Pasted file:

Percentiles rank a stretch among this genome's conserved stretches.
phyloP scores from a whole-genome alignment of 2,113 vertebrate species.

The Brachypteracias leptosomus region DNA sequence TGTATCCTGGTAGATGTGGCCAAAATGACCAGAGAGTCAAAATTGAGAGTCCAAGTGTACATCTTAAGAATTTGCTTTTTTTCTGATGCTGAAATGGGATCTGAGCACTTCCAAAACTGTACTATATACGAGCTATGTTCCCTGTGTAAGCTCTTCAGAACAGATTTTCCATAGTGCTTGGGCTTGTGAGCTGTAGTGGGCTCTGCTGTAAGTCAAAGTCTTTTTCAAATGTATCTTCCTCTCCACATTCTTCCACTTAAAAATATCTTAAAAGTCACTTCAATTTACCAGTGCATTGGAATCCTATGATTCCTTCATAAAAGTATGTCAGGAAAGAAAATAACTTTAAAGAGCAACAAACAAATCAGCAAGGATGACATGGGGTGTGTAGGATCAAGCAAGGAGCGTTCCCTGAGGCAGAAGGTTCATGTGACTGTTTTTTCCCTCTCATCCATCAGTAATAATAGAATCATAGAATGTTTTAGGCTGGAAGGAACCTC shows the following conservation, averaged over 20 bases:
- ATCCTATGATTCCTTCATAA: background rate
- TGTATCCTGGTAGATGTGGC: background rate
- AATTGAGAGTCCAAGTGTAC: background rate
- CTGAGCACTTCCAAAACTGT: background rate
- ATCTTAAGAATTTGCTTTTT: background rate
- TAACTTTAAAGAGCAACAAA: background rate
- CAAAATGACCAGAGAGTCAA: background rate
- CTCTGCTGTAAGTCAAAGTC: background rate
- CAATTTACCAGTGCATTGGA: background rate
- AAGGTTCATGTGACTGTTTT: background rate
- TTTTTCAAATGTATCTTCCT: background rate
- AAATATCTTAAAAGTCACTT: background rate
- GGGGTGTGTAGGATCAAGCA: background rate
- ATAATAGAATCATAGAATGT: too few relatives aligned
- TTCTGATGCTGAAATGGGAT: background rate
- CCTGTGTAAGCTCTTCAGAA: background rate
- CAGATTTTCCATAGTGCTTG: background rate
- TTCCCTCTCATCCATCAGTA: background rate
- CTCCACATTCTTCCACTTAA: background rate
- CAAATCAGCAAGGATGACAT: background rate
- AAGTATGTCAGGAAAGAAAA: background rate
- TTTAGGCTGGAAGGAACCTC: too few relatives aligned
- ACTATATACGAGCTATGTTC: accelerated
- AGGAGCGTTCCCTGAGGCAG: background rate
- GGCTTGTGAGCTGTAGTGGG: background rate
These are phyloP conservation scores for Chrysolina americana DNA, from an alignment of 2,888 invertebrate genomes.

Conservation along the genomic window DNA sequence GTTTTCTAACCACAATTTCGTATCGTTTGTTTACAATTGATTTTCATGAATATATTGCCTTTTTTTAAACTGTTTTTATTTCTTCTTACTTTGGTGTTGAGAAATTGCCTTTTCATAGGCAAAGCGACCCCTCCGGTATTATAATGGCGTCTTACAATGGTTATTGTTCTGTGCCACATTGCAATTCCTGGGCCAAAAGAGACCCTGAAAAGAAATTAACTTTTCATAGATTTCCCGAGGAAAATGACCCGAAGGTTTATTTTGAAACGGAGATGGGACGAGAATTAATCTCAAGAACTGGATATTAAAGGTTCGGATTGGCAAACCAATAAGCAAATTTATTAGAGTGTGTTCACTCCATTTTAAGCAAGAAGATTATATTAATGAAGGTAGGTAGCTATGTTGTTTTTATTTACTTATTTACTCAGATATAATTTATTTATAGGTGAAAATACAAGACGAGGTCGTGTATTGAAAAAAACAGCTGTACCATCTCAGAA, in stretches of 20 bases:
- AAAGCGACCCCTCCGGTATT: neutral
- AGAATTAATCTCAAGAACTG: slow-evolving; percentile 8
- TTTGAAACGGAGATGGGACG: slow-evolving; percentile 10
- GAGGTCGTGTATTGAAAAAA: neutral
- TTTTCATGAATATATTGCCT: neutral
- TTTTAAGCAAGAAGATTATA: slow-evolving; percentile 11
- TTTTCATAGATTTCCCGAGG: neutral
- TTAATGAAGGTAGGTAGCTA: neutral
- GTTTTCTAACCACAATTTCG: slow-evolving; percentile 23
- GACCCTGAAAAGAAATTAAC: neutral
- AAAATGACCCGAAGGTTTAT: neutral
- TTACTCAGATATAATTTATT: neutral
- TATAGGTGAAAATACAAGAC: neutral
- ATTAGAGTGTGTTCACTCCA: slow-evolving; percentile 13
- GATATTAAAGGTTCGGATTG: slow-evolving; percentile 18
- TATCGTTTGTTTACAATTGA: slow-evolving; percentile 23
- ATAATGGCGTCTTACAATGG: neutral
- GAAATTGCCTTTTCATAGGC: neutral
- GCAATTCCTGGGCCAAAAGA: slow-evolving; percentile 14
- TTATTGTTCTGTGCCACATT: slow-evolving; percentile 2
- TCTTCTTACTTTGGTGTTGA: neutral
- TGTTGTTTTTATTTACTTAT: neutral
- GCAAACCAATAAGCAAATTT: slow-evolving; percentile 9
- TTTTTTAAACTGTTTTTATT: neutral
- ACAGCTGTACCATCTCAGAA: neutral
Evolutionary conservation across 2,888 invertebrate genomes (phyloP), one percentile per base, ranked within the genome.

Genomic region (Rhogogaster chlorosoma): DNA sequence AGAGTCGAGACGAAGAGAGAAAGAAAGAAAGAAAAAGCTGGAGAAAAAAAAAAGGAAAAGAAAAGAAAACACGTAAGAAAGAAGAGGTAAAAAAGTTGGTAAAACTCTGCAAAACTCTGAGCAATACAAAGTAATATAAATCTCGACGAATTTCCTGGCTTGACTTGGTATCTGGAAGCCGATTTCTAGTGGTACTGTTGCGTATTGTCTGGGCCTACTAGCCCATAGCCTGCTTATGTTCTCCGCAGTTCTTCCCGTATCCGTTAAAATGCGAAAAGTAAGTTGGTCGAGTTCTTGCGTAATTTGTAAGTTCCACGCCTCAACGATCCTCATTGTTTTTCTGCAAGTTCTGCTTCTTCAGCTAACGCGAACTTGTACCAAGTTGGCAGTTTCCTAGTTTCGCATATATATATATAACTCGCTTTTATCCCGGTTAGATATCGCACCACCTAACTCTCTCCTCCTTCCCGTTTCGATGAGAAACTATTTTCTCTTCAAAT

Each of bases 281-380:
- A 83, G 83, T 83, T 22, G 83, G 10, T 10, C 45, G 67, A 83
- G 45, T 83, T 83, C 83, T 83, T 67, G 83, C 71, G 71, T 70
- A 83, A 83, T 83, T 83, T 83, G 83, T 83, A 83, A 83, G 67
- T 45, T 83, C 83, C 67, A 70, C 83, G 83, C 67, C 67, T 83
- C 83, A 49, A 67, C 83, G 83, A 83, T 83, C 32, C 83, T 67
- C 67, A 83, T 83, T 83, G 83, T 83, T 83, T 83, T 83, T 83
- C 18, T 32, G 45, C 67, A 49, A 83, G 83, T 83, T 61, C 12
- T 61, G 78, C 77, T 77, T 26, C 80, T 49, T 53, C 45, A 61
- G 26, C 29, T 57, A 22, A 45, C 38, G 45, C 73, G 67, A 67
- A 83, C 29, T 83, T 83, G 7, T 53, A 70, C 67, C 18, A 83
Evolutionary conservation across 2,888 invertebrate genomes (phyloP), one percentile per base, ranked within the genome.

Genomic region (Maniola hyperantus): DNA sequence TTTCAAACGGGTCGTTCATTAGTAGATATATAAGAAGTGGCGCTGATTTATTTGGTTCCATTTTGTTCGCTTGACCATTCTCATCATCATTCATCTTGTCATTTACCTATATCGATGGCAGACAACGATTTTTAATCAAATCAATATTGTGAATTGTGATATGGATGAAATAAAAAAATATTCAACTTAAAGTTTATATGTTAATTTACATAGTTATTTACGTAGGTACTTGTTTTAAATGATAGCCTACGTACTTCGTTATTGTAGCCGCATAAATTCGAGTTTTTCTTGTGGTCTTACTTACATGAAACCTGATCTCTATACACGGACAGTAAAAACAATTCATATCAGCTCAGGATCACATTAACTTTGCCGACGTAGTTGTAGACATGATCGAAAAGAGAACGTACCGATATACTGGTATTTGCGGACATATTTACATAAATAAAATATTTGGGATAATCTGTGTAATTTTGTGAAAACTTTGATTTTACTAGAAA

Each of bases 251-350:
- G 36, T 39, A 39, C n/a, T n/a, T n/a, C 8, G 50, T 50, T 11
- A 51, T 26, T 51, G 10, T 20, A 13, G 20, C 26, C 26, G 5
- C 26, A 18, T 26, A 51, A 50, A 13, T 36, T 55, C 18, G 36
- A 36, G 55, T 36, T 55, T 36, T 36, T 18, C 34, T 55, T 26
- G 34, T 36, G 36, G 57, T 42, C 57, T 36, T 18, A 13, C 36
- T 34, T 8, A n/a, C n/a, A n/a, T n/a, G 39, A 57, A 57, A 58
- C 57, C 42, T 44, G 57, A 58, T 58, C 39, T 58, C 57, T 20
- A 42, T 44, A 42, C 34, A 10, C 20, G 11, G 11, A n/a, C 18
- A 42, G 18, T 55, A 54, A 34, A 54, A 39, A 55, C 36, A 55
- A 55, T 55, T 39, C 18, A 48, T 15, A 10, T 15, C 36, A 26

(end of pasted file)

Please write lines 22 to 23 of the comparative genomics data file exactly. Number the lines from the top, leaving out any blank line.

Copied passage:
- CTCCACATTCTTCCACTTAA: background rate
- CAAATCAGCAAGGATGACAT: background rate